If the consensus of the mediarati is that the Republican effort carried the day, what does that say about America?

Of course, the right wing perspective is precisely the opposite in terms of who was spinning fairy tales. But that relativistic attempt to create a false equivalence is the very point here. The right would like us to believe that this is a “he said / she said” situation. But consider this analogy:

Two people are arguing about the shape of the earth. One says it’s round, the other that it’s flat. The second person claims that his argument deserves to be treated with equal seriousness, and that the first individual’s insistence otherwise is the height of arrogance.

The flat-earther’s argument is either ignorant or dishonest, but one thing it indisputably isn’t, is true.

For the Democrats, the point in calling Mueller to testify was not to try to influence MAGA Nation—we learned long ago that they are far too far gone (too far). The point was to put on live TV pertinent facts about Trump’s behavior (“I’m fucked”) that the US public largely does not know. That display might not sway anyone in a red hat, but it might at least explode the myth that the special counsel’s report “totally and completely” exonerated him. (Jerry Nadler got the ball rolling by getting Mr. Mueller to say that very bluntly and explicitly in answer to the very first question, one of three key queries former acting Solicitor General Neal Katyal had suggested). And that was well worth doing, since we recently learned that some Trump supporters apparently thought the SCO report had not a discouraging word to say about our Dear Leader, based on what we saw at a Justin Amash rally in Michigan last May.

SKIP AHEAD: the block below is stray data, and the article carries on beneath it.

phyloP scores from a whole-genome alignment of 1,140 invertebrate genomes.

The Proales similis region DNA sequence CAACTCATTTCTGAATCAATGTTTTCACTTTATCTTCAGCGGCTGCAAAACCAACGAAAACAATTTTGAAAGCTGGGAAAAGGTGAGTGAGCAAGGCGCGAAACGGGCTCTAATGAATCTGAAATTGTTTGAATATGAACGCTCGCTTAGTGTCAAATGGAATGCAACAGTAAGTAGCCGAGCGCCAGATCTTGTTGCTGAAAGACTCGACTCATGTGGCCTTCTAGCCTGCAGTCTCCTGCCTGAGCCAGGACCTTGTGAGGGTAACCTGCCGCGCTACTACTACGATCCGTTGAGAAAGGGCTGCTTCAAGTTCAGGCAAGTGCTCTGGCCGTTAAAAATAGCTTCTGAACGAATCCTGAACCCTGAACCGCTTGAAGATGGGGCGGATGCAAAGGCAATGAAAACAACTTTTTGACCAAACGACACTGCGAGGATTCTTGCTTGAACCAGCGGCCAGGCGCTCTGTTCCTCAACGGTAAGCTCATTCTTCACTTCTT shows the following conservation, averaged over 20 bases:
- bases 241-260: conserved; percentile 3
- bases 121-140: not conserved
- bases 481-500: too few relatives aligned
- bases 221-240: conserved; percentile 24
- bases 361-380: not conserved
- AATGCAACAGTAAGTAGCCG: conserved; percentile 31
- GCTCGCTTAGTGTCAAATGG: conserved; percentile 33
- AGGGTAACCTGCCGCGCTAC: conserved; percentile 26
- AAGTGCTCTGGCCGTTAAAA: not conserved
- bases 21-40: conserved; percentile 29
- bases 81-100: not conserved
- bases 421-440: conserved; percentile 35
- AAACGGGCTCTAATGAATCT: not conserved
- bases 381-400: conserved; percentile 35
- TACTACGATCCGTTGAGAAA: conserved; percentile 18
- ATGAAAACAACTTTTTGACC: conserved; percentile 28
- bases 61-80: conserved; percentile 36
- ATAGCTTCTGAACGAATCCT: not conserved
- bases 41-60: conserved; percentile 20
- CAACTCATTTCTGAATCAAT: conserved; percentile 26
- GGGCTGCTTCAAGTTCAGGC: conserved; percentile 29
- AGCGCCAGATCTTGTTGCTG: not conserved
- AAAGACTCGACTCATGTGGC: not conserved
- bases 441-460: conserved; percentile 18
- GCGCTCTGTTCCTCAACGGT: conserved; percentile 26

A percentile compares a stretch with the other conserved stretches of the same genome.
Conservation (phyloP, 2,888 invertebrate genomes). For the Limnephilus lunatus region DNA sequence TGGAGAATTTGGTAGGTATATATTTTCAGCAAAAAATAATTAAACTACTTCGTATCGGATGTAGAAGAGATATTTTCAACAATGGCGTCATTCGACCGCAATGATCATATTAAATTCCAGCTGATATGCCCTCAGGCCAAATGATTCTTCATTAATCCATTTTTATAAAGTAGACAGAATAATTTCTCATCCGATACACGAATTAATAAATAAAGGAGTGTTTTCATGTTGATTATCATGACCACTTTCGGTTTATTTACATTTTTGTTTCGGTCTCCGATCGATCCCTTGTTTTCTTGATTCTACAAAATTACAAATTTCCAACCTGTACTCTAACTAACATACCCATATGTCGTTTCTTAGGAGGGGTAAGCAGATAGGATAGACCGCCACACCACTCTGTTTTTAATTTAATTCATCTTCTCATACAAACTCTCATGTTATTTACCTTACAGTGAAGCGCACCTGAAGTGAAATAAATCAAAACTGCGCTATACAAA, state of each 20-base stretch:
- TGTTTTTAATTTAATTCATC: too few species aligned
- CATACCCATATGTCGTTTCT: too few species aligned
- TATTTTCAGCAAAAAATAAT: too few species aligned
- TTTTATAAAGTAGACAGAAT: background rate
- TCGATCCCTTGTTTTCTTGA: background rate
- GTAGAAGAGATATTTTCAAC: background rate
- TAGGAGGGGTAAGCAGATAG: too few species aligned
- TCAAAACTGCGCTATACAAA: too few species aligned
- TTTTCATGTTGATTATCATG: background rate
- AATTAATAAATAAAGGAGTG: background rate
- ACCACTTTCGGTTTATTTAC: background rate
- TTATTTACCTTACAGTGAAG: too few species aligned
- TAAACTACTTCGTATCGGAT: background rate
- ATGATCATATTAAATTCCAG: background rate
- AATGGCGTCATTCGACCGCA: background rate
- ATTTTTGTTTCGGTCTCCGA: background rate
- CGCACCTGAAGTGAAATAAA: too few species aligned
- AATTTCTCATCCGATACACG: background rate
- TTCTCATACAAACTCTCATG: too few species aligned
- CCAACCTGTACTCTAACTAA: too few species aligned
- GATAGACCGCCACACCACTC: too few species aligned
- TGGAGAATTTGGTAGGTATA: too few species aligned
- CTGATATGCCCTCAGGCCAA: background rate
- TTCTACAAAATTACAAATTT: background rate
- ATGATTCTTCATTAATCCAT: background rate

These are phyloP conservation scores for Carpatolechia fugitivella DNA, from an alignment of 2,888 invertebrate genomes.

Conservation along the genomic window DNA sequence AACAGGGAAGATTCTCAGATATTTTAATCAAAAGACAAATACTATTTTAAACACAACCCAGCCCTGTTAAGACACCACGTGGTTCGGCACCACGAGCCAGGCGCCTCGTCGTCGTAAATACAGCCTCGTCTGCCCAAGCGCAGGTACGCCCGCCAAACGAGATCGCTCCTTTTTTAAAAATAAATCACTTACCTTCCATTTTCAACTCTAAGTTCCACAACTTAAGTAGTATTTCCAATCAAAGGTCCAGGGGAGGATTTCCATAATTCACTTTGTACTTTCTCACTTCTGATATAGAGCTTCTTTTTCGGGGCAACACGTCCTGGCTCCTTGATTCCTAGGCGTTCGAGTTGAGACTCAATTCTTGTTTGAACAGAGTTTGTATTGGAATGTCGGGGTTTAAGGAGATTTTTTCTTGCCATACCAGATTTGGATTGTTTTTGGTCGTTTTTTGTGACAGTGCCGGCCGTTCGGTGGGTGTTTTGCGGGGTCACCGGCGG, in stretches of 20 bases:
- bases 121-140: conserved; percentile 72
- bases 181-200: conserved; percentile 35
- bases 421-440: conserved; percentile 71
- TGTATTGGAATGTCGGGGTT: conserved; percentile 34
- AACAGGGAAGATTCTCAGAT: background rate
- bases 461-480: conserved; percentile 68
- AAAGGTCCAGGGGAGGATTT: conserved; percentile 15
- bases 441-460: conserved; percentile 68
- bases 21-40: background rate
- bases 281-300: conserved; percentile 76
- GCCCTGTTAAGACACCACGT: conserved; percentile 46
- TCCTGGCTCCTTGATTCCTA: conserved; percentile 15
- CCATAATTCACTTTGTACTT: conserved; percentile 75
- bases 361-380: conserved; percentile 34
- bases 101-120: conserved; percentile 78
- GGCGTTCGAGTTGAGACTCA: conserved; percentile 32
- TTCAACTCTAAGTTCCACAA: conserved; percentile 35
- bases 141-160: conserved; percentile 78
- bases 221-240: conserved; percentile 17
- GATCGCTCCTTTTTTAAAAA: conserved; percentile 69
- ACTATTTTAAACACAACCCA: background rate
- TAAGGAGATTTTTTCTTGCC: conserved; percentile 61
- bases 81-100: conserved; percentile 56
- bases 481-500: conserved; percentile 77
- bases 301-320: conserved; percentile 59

The point was to rob the GOP of its false talking points and undermine its ability to misrepresent the findings of the special counsel in the only court that matters right now, that of public opinion, both for the 2020 presidential campaign and possible impeachment. Of course, Trump and the Republicans will continue to lie about it regardless, but it helps to be able to definitively call out their dishonesty.